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U.S and Sweden Host Discussions on Drug Policy Reforms under the Existing UN Conventions

During the U.N. Commission on Narcotic Drugs High Level Segment the Governments of the United States and Sweden met with countries seeking to preserve the existing three UN Drug Control Conventions and to promote public health approaches to drug policy.  The ad hoc meeting was chaired by Michael Botticelli, U.S. Acting Director of National Drug Control Policy, and Maria Larsson, Swedish Minister of Health for Children and the Elderly. Participating countries were Italy, United Kingdom, France, Australia, New Zealand, and Canada.

Acting Director Botticelli reiterated United States opposition to both drug legalization and a law enforcement-only, "war on drugs" approach. He explained the U.S. is promoting, both at home and abroad, increased public health and justice sector collaboration to support the prevention and treatment of substance use disorders and save lives.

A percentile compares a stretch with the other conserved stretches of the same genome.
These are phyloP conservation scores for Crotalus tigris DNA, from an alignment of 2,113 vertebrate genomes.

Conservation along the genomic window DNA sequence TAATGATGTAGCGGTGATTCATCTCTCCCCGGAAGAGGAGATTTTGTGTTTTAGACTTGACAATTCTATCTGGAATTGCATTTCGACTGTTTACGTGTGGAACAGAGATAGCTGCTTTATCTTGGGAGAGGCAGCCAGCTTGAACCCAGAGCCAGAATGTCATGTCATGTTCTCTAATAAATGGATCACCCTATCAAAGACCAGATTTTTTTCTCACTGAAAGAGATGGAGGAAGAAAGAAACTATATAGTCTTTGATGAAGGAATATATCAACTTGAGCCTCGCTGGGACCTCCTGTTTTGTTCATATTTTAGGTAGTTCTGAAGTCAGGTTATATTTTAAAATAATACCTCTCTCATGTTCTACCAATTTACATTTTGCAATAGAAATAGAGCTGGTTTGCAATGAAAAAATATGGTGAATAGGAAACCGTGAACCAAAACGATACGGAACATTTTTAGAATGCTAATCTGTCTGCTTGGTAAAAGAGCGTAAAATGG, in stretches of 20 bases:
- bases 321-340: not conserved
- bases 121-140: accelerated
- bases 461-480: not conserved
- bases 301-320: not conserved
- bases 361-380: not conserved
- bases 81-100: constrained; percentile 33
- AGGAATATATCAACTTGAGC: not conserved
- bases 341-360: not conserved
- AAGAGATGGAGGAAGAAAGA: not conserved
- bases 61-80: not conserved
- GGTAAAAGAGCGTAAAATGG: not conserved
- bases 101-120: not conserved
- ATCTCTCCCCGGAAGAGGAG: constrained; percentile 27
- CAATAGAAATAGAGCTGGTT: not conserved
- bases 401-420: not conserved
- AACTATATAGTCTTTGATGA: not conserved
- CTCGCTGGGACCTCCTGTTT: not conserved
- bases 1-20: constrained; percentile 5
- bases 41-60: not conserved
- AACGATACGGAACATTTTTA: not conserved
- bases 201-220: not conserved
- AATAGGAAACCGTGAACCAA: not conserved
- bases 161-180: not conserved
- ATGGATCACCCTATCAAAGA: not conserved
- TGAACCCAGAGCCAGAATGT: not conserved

Minister Larsson expressed Sweden’s strong support for balanced policies under the three UN Conventions. She also called on governments to provide information to the public and local officials on the serious health and cognitive consequences of the use of marijuana and other drugs.

The participants also heard a brief presentation by the Director of the U.S. National Institute on Drug Abuse (NIDA) on research and science on the disease of addiction that guides U.S. national drug control policy.  Dr. Volkow, who co-chaired the Scientific Consultation meeting organized by the UNODC, discussed the huge advances in neuroscience, which demonstrate that addiction is a brain disease that, like other diseases, can be addressed through evidence-based treatment, including appropriate medications.

The group agreed to exchange information and to continue to meet on the margins of future international meetings to discuss how to support the Conventions, disseminate science-based information on drug use, and identify interventions that combine the capabilities of the health and justice sectors.